8. The writer seems to not get it. Aramco has a strategic imperative to grow upstream outside of the Kingdom, and already owns and operates the largest refinery in the U.S. Aramco is converting itself into an IOC like Exxon/Chevron/Shell etc. Aramco is also spending about $100billion on non-saudi gas assets, and of course petrochem. Pretty simple idea. As an IOC, Aramco doesn’t have to worry about the old OPEC, and the new OPEC is the U.S. Think Exxon Mobil on massive steroids.

    The world is no longer Saudi vs Permian/U.S. It is Aramco globally versus everyone else. Heck, they are already one of the largest employers in Texas.

  9. The real variable here, IMO, is production cost. So far shale producers have proven most of the “haters” (myself included, I’ll admit when I was wrong) wrong by continuing to grow output and lower cost. Going from $90/bbl down to $45/bbl… quite a feat. Can the cost of production fall to $40/bbl? $35/bbl? I don’t know and I sort of doubt it but if production costs did fall that much and output rose along with the projections given here it would be problematic (to say the least) for many of the traditional global oil producers.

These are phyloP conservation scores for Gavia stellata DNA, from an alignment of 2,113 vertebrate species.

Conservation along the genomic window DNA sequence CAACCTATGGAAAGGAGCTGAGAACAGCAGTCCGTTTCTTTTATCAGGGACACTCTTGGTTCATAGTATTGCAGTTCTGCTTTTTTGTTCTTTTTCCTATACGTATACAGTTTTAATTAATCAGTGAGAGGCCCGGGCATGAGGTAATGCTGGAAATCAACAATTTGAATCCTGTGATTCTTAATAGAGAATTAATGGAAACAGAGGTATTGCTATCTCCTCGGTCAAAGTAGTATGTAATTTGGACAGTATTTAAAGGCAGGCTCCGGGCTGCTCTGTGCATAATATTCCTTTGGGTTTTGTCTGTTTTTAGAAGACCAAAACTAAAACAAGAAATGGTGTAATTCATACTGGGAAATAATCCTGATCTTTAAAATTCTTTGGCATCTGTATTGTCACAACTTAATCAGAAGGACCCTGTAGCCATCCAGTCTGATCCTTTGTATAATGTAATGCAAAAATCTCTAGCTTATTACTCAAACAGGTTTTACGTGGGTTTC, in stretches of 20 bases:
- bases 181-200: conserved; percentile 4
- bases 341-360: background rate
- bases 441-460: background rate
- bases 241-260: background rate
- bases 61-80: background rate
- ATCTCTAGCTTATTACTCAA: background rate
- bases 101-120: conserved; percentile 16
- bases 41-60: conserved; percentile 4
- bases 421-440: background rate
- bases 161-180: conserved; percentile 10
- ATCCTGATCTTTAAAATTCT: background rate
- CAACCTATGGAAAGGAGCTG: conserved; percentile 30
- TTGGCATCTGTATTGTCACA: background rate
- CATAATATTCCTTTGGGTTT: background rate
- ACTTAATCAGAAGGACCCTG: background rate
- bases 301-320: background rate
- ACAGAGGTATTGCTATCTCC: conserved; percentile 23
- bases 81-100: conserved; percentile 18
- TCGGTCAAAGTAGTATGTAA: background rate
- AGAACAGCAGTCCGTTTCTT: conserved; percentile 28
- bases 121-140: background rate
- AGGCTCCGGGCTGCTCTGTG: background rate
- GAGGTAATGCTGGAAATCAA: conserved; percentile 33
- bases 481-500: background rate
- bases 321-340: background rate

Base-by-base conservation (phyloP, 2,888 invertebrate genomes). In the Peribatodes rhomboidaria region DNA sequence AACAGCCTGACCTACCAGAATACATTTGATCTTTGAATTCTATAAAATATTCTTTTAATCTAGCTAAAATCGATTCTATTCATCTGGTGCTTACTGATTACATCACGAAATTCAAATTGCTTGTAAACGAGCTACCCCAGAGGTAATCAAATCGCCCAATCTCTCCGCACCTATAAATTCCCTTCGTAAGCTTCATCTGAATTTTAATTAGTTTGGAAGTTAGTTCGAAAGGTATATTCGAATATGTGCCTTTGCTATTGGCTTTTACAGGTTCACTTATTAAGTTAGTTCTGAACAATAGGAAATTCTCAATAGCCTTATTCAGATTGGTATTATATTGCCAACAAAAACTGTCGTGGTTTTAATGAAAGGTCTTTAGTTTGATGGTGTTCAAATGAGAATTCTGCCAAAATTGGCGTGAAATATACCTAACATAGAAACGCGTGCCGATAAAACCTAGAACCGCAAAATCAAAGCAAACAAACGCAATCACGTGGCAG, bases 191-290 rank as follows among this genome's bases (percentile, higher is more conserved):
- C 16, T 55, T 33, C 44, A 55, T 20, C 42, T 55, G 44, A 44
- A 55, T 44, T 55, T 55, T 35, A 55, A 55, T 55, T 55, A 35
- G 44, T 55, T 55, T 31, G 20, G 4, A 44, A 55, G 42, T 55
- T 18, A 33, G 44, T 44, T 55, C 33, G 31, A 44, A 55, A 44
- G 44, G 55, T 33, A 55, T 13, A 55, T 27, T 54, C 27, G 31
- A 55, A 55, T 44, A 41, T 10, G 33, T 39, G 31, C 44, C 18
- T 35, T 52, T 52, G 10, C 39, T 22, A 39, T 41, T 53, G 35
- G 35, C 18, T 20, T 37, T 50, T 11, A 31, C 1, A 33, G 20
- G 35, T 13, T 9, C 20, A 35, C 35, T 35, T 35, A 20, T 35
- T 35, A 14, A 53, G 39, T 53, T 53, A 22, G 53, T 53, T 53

Take a producer like the KSA. Their actual cost of production (the cost of drilling a well, completing it, associated infrastructure, operating it…) is quite low per barrel. Probably in the ~$10/bbl range. However, when you include the “social costs” of oil production (basically the need to fund the government) that cost soars to $80/bbl+. So if the KSA determines they can’t reduce their social expenditures by default they have to reduce their investment in future production which means future production will fall which creates a vicious feedback loop.

    …North Sea producers are probably screwed.

  10. I’m waiting on the usual suspects to leap in with vague explanations as to why becoming the dominant oil producer will result in the USA collapsing into bankruptcy and chaos.